Any ovarian growths during pregnancy similar to yours needs to be considered carefully with attention given to both your health and the baby’s. Many nodules that occur during pregnancy are undamaging and will take care of themselves without the need for medical treatment.
There can be difficulties with ovarian cysts during pregnancy, especially if the cysts are large, potentially malignant, or difficult to position. If the cysts are small and benign, your doctor may put you on bed rest with certain instructions to help your body resolve the issue. If the cysts are large or there is suspected pathology, then simple monitoring may not be an option.
Ovarian cysts are relatively common during pregnancy, occurring in one out of every 1,000 expectant women. However, the chances of these growths being cancerous is quite low, at around one in every 26,000 births in the US each year. If you have a large cyst, or nodules that are causing suspicion or blocking the growth or blood flow of the fetus or your ovary, surgery may be necessary.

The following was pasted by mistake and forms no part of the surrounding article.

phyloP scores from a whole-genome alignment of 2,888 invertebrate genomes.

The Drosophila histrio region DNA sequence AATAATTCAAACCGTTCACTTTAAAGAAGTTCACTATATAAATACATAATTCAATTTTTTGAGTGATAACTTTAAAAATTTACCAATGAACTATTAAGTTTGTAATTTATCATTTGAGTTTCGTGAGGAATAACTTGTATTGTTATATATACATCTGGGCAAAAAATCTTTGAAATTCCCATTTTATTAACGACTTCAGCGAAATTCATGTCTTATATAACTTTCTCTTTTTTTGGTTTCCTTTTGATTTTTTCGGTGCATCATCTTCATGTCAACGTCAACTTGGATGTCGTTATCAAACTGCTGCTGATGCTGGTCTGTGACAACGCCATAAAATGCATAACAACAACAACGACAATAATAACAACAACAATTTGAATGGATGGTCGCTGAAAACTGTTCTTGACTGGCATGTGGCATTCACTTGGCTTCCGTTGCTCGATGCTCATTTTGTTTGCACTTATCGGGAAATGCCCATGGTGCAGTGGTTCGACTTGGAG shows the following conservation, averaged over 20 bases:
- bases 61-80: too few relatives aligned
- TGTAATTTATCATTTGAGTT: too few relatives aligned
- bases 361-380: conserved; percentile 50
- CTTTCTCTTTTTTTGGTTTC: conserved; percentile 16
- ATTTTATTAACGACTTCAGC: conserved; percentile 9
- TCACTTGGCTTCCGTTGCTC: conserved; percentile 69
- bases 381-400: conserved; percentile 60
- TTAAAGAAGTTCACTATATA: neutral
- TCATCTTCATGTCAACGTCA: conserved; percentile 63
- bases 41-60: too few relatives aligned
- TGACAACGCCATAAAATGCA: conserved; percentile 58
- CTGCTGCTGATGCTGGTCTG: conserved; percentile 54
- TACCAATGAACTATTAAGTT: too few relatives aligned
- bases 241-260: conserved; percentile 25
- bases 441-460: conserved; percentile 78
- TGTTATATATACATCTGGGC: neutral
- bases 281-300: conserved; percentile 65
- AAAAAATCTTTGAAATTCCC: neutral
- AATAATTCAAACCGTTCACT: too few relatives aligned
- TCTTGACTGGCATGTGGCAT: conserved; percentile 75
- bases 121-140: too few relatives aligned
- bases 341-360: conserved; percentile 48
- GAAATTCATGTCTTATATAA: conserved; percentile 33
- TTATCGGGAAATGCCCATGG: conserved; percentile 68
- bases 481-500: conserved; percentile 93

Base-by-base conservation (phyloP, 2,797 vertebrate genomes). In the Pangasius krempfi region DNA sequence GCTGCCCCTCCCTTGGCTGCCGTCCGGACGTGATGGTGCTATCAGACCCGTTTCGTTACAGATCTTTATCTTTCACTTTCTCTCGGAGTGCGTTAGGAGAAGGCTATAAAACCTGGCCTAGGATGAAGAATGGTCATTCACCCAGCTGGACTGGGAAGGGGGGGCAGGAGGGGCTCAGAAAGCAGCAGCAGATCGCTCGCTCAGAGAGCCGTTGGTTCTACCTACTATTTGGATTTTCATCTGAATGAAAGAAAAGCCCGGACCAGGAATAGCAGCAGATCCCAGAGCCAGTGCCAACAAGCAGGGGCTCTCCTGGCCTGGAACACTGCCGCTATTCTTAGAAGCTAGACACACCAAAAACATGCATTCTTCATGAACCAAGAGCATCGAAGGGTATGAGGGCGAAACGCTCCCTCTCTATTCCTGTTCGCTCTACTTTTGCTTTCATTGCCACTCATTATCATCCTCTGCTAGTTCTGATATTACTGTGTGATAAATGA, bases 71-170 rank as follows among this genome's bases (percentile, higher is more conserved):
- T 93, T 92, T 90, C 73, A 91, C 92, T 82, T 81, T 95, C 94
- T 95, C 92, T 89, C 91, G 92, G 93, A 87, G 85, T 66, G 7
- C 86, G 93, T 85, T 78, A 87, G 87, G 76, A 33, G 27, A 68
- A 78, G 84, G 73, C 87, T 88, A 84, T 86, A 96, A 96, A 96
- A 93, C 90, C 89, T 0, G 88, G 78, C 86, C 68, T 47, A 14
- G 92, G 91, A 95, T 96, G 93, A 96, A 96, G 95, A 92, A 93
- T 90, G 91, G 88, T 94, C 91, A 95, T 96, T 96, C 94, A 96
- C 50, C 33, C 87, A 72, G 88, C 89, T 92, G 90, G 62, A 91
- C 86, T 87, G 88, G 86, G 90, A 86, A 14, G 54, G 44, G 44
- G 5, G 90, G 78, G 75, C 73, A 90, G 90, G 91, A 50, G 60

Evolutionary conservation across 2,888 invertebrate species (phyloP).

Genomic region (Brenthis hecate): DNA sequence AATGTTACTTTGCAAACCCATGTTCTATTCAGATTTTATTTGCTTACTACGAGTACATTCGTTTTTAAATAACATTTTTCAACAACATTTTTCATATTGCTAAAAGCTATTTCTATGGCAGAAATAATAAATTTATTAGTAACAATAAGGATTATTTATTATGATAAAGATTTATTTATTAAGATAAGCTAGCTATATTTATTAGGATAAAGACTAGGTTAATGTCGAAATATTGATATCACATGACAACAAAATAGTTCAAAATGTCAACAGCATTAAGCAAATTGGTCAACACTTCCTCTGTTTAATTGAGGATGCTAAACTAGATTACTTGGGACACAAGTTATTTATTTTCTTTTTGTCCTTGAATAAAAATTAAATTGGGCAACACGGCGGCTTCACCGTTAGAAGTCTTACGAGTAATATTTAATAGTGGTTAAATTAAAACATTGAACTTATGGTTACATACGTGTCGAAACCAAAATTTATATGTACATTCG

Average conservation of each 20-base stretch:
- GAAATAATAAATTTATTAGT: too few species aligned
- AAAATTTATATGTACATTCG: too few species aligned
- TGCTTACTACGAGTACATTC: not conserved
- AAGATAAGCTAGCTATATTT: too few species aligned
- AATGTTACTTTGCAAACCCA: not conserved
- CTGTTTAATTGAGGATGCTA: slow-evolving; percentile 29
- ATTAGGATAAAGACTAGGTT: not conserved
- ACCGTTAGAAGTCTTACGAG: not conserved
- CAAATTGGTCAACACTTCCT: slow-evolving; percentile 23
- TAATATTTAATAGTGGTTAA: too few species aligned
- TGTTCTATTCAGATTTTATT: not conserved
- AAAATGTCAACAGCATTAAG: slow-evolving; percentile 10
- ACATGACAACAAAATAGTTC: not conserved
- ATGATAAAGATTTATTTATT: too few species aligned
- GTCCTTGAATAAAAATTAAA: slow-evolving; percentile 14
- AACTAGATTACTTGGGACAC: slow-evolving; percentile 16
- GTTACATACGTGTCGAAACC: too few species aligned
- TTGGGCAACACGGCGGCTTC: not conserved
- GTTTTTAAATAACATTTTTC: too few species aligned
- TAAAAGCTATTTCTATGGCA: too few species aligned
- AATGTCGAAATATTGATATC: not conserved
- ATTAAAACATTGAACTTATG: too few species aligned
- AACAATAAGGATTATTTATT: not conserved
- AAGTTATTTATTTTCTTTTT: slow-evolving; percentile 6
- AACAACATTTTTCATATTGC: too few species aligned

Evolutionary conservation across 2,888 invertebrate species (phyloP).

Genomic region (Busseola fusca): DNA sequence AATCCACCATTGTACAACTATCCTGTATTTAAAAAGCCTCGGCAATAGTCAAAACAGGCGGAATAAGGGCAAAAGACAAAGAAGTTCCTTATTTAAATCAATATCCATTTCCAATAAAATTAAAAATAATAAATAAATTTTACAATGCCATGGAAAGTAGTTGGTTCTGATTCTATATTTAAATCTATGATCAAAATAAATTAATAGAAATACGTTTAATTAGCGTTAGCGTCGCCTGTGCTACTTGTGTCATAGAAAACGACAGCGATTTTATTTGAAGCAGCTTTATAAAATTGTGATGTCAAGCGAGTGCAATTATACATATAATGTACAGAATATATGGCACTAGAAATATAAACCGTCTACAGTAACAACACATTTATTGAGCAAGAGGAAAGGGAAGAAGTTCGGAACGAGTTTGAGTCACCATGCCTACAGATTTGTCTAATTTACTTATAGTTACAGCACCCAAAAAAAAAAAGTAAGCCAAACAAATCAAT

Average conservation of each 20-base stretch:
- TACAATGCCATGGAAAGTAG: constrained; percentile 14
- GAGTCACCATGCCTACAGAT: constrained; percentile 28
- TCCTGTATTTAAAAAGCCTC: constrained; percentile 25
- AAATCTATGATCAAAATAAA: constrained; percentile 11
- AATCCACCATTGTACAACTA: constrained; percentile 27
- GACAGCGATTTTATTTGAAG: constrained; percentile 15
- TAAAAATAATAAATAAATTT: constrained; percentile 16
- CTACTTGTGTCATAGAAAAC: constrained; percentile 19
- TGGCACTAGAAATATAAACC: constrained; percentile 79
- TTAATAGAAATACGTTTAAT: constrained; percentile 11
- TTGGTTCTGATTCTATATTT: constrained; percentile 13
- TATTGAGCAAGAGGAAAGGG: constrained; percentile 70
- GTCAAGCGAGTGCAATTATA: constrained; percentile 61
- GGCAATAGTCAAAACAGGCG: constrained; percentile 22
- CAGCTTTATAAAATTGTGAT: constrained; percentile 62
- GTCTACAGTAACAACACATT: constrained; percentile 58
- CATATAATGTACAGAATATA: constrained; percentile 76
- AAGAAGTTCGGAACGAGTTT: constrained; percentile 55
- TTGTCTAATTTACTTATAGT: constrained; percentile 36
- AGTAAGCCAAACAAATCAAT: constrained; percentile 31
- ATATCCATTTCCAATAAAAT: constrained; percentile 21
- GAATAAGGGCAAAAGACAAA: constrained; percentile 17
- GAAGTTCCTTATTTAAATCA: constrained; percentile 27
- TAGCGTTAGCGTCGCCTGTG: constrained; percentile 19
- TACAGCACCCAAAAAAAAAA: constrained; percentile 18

If you are pregnant and have ovarian cysts, it is important to discuss all treatment options and decisions with your healthcare provider. Surgery to remove ovarian cysts is typically recommended between 14 and 20 weeks of pregnancy to reduce the risk of miscarriage or preterm labor. If you experience pain or distortion of the ovary, this could be a sign of rupture and may lead to a miscarriage or preterm labor.